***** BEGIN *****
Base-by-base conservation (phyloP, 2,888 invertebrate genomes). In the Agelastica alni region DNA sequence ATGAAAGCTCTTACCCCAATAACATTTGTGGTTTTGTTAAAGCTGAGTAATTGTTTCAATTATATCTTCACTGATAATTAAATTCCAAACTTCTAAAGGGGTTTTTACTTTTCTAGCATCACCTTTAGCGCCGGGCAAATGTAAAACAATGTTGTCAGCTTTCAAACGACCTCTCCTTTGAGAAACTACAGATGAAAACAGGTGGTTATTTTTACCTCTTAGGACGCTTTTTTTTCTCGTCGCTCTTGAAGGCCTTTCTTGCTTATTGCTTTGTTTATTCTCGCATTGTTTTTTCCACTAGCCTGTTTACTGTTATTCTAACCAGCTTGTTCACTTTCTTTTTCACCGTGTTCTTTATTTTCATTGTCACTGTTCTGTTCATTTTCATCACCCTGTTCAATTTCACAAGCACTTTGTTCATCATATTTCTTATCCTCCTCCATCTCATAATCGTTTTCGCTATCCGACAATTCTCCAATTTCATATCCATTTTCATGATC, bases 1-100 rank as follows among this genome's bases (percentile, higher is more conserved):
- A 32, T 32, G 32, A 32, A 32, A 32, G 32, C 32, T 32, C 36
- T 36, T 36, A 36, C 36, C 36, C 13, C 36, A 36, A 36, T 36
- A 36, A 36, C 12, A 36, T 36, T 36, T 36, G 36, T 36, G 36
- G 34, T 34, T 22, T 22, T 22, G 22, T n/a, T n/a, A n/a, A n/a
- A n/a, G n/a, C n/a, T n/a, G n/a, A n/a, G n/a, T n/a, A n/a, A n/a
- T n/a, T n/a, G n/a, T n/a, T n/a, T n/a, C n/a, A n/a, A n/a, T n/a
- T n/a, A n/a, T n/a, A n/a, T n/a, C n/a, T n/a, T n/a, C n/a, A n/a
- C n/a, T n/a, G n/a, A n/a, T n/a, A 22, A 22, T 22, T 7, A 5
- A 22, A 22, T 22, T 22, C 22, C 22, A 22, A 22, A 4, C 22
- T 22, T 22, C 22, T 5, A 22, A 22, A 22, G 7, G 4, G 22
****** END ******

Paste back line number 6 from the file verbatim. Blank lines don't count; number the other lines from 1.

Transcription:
- A n/a, G n/a, C n/a, T n/a, G n/a, A n/a, G n/a, T n/a, A n/a, A n/a